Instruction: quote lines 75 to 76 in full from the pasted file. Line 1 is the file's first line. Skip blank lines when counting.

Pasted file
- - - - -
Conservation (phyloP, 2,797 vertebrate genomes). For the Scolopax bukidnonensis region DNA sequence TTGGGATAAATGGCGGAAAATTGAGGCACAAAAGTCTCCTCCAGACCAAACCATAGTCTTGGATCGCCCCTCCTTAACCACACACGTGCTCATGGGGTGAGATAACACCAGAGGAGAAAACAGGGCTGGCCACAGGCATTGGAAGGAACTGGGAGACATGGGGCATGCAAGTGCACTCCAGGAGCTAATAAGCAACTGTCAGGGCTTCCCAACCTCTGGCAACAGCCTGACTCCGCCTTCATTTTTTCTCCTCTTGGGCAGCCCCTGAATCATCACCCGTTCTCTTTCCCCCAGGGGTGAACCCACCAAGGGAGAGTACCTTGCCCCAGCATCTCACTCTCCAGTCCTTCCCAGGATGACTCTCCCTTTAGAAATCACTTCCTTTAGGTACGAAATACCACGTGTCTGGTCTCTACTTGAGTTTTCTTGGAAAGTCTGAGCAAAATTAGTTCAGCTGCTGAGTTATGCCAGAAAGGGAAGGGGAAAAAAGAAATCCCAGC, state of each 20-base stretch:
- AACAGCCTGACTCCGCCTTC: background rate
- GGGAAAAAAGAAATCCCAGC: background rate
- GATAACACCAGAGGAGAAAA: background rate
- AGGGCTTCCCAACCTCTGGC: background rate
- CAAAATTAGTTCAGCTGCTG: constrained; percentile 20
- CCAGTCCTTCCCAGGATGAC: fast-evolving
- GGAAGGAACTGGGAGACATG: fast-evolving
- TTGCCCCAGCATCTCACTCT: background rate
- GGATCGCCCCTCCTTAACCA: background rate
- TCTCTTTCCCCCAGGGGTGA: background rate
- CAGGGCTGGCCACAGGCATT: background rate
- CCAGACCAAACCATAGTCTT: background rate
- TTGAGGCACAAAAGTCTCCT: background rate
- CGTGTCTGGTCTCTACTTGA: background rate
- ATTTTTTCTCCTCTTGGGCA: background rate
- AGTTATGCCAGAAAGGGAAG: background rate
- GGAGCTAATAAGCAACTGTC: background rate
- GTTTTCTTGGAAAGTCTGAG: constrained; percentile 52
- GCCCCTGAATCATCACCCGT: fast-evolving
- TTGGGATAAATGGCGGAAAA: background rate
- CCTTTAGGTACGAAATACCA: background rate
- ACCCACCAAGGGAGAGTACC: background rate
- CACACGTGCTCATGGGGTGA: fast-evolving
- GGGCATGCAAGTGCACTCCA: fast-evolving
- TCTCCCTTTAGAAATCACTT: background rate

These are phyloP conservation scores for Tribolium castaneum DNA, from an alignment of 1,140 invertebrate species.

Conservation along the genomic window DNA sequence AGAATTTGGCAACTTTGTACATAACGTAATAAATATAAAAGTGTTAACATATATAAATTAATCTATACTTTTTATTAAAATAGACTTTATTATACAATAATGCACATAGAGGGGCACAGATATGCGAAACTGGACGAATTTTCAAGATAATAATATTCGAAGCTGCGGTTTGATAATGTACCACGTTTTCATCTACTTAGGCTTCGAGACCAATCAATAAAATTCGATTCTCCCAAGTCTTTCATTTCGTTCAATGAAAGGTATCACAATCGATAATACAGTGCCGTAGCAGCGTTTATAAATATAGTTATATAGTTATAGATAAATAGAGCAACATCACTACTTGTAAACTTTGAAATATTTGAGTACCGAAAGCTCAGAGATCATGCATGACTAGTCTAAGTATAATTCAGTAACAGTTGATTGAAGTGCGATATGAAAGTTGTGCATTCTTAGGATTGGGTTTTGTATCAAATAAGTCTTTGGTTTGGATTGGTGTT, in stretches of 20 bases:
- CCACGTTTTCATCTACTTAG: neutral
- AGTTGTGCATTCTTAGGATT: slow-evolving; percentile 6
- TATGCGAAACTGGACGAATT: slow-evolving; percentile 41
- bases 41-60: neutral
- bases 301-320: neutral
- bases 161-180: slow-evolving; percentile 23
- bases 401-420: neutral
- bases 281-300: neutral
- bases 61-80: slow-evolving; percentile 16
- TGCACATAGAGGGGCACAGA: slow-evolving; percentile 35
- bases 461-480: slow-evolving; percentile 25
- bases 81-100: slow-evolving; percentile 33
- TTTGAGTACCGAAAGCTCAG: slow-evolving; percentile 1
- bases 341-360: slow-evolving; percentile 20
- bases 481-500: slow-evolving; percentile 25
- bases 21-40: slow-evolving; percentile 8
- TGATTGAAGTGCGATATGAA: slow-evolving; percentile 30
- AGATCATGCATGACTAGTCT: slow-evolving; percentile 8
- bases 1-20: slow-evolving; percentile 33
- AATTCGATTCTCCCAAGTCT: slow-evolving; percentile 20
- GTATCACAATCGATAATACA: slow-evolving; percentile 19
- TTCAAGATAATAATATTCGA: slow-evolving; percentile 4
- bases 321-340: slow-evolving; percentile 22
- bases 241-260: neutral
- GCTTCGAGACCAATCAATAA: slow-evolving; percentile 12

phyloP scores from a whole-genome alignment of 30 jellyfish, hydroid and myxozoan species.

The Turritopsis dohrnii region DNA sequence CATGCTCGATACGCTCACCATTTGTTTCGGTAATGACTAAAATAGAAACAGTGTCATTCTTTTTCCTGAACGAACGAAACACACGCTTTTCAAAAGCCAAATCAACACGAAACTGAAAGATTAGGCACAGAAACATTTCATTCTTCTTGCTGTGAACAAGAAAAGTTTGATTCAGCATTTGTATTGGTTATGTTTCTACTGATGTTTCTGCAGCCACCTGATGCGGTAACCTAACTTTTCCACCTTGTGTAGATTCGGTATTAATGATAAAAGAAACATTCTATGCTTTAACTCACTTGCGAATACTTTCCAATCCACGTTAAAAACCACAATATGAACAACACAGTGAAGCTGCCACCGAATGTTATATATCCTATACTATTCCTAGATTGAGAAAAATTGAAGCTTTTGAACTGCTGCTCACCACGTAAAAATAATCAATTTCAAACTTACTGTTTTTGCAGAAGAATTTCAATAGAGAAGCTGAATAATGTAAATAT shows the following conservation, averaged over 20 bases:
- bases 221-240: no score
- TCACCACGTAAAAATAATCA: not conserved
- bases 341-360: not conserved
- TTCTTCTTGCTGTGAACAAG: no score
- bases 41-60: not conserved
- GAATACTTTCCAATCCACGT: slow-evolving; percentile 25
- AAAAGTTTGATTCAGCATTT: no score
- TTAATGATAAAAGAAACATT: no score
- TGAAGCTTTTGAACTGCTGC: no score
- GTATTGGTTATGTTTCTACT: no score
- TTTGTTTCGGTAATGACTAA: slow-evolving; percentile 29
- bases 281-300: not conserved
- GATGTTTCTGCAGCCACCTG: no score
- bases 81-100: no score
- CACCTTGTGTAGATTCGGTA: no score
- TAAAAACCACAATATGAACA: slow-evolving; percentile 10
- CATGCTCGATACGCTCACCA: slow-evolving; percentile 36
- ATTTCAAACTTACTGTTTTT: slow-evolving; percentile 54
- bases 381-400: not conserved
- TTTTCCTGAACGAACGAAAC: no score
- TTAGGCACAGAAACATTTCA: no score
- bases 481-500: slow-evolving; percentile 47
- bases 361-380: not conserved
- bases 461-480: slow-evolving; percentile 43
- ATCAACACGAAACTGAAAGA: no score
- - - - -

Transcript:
- TTTTCCTGAACGAACGAAAC: no score
- TTAGGCACAGAAACATTTCA: no score